Four Lessons From Bjork's 'Biophilia' Class at MOCA
Program director Curver Thoroddsen with kids during a Biophilia educational workshop in Oslo
Photo courtesy of Biophiliaeducational.org
On Big Family Sunday at the Museum of Contemporary Art, kids and family members got to take part in a number of art-related activities, most of which took place under canopies outside the museum. But inside something a very different program took place -- a short lesson as part of a curriculum housed within a collection of apps.
The Biophilia Education Program stems from the musician Bjork's instructive apps that accompany her "app album" Biophilia, which includes music, apps, installations and live shows. Program director Curver Thoroddsen says the program "takes the book out of teaching."
Bjork didn't show up herself, but over the course of the day, Thoroddsen and a few instructors led workshops based on her apps for the first time in Los Angeles. Kids and their families sat at tables listening to lessons that blended science with music in a very Bjork-like manner (think lots of bright colors, kooky songs and trippy visuals). This week, the team will head to Edison Middle School to teach the full program over the course of a few days.
The workshop at MOCA was only a small part of the overall program which uses apps on the iPad along with traditional (but more fun) lessons. For the workshop, slideshows were also used, along with demonstrations that called for volunteers. Edison Middle School teachers will work with the Biophilia team to create their lessons.
I sat in on a workshop amidst the excited moms and loud kids, and listened for what Bjork could teach me. Here are four lessons:
4. When starting an eclectic education program, start simple
In the beginning of the workshop, two teachers explained the concept of electricity. They talked for a few minutes about the periodic table and all the other facts I glossed over in school and then the fun part came -- making light. A cloth in the center of a table hid a teeny lightbulb, a square battery and two wires. Basically, the lesson was that once you clamped the wires down onto the battery and the lightbulb wires, you would help electricity flow and heat the bulb to a state of brightness. I thought about how I might use this skill -- while camping, during a zombie apocalypse, during a party when everyone got really drunk or bored -- but couldn't quite settle on the best use.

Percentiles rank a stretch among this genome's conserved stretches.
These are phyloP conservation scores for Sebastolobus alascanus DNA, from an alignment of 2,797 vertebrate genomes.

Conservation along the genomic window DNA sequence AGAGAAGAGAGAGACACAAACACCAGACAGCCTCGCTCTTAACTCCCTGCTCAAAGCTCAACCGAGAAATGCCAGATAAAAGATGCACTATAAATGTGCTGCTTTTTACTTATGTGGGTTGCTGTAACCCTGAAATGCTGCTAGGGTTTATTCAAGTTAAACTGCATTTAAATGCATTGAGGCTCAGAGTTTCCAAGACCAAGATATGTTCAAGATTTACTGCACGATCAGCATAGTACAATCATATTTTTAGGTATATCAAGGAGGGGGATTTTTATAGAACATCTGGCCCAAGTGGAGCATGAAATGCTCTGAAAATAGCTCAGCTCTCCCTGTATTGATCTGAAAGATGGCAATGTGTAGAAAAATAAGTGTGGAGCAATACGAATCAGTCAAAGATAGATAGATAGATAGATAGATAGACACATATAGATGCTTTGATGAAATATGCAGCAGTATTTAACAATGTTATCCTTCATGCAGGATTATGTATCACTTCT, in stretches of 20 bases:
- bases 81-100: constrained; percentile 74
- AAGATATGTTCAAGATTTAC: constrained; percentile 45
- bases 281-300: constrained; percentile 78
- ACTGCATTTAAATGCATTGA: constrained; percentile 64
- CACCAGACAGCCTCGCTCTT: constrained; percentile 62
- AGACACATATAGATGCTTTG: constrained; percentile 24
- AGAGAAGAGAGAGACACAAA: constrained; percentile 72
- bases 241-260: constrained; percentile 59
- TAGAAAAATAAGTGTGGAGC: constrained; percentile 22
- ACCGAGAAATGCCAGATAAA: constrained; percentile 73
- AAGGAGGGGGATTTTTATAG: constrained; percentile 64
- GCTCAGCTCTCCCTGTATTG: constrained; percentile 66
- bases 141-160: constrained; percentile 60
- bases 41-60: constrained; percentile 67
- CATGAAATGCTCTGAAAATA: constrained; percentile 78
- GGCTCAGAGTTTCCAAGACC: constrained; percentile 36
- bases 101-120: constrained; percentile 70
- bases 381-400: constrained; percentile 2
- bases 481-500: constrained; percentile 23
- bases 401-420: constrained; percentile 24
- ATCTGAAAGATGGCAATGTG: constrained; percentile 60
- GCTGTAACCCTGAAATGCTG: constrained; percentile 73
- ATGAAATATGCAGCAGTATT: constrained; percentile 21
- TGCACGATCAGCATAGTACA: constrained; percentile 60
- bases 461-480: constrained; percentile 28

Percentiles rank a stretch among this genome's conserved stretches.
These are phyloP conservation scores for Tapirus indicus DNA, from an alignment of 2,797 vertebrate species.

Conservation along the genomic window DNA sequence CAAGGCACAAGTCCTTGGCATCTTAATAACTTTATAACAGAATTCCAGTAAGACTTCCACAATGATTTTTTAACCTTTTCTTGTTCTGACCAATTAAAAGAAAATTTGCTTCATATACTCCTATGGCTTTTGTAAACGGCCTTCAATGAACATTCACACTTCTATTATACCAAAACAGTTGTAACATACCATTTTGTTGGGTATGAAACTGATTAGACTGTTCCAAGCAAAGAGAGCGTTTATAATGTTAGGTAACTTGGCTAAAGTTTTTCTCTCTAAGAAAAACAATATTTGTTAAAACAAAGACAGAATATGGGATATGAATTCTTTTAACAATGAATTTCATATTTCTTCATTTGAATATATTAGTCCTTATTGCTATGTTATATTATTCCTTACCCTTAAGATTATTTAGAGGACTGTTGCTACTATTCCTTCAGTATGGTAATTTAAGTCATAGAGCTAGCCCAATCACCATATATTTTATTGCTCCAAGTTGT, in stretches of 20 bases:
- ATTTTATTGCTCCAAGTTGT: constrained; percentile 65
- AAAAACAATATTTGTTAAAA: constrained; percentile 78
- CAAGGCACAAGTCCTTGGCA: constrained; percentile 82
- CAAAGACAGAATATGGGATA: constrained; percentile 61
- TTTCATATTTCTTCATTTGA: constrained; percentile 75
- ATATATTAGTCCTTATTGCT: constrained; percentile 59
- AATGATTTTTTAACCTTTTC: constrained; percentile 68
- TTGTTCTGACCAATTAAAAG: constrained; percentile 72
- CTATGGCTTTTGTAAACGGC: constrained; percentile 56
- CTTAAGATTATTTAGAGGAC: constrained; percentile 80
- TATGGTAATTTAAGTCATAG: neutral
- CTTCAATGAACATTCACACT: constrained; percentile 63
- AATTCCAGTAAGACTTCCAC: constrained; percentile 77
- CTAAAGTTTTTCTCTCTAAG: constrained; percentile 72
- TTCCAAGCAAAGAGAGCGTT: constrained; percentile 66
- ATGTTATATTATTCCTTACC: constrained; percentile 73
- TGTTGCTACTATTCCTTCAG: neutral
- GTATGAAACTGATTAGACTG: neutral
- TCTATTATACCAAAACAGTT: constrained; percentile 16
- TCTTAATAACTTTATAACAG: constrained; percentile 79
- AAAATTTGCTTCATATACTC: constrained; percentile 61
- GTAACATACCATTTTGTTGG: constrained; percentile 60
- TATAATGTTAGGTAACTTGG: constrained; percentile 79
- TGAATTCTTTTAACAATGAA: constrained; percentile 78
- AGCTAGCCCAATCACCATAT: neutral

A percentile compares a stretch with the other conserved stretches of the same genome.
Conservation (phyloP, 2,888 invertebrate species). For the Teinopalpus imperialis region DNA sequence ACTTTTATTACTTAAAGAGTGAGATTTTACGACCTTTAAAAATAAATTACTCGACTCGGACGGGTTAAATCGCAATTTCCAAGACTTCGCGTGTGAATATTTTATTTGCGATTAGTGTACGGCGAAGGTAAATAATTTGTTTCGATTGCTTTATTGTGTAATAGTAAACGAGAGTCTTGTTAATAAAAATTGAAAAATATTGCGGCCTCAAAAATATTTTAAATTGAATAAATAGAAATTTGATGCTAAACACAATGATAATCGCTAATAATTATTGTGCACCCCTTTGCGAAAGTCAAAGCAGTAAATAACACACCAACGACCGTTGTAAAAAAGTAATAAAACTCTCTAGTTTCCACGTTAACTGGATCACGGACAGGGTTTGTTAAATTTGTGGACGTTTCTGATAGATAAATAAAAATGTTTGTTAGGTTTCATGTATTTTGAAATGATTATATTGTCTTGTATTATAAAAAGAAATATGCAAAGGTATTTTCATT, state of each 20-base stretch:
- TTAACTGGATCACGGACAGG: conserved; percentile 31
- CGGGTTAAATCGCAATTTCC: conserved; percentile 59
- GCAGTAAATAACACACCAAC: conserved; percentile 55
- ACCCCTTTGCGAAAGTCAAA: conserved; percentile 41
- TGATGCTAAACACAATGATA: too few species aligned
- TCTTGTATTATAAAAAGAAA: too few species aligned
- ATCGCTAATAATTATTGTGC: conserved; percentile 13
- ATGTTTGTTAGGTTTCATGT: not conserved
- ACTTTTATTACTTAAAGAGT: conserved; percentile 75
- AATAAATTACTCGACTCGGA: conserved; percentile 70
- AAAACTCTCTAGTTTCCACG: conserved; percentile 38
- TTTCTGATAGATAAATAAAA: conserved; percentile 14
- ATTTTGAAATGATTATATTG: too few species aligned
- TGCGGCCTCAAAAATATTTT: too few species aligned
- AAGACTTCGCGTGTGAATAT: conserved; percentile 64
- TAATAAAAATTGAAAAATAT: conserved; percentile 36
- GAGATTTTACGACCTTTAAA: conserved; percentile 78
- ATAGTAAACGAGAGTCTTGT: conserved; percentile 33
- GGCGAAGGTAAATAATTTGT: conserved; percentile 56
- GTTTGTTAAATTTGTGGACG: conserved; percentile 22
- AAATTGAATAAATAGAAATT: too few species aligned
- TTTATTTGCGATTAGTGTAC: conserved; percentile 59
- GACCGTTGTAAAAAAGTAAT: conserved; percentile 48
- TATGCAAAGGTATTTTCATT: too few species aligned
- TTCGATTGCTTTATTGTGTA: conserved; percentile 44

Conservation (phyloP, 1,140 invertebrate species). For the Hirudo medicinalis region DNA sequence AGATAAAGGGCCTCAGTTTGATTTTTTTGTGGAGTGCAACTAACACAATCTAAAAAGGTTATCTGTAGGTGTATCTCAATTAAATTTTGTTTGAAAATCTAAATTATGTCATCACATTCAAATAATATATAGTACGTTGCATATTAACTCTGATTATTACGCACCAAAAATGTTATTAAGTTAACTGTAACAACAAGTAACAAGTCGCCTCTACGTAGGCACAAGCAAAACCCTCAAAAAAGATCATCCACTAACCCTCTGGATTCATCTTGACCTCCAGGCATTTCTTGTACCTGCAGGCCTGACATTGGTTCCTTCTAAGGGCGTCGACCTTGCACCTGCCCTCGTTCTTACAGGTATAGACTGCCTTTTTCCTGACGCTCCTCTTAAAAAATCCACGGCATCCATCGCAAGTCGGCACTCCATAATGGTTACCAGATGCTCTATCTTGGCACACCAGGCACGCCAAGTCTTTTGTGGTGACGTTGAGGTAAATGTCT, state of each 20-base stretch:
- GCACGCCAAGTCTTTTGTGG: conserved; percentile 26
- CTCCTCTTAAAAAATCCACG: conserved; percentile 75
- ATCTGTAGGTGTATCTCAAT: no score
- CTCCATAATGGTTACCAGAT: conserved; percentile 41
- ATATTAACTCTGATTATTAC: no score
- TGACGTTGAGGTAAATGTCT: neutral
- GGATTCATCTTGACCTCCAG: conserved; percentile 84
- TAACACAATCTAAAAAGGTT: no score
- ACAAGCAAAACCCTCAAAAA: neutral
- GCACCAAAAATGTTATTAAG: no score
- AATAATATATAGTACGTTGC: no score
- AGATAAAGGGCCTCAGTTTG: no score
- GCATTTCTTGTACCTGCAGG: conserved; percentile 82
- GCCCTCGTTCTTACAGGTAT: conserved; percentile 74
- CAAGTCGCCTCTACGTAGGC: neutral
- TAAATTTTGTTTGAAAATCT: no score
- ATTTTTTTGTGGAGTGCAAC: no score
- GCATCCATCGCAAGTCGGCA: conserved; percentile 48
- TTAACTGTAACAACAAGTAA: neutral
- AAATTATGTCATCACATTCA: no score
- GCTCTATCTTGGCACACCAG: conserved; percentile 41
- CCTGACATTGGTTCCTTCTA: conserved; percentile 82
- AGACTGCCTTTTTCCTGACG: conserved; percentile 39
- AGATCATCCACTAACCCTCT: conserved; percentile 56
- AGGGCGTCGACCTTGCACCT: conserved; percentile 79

It didn't impress me as much as the rest of the lesson but that goes to show that if you're going to try something totally new -- the Biophilia program gets more interesting -- it's a good idea to start with the basics. The kids probably won't remember this the most but they at least know more about electricity if they didn't already.
3. You can't have a cool idea without the visuals to go with it
The program focuses only on music and science -- there was no art component to hint at the fact that the workshop took place inside an art museum. But the entirety of the program looks so distinct because of the carefully chosen colors and designs. When you play with the app, the music notes that appear at the bottom don't come up as regular ones -- they are Bjork-ified, with weird little lines through them and curves.
After the workshop, attendees could head to a nearby auditorium screening strange Bjork videos such as her MOCA TV "Mutual Core" music video and the music video for "Crystalline." Both look at times like acid trips but also like beautiful pieces of animation and graphic design. Inside of MOCA, the videos feel almost like the work of a traditional video artist because Bjork's vision for this app album is so consistently unique.
The auditorium was also showing clips of previous workshops. During a lesson in Iceland, an instructor uses one app to explain cells and a student asks, "Is this inside of Bjork?" Not realistically speaking but I'm sure if she could design her own interior it would actually be the spitting image.
2. My kids are going to grow up extremely accustomed to iPads
Since the program used apps, each ticket guaranteed an iPad per family. Though none of the teachers warned the kids to be careful with the gadgets or even how to use the touch screens. At first, I figured that it was because the parents knew what to do, but around the room, the kids were taking the helm and naturally maneuvering the iPad with their small fingers. They didn't seem fazed that such a technologically advanced object was given to them -- they obviously knew exactly what is was already. Bjork probably realized this, too. It seems I'll eventually have to explain to my kids the value of your regular, non-touch screen desktop computer.
1. You can use a Tesla coil as an instrument
If Nicolas Tesla ever constructed a list of figures or people he predicted would use his creations, Bjork might not top his list. But an app named Thunderbolt -- matched up to her track of the same name playing in the background of the activity -- tied together an explanation of static with footage of Bjork in concert using a Tesla coil -- a kind of electric circuit -- as an instrument.
The app basically lets users drag up to five fingers across the surface, creating lines that look like static -- or little thunder bolts -- that make buzzzing sounds in higher and lower registers. You can create a line or other shapes with your fingers on the app and the higher the shape rises, the faster the notes go and the wider the distance between fingers, the more notes that play.
Bjork actually allowed some students in Iceland to play the real-life Tesla coils when the crew was around. She's training the next generation of musical kiddos to see that you don't have to play boring, old instruments. You can just make music by controlling static.
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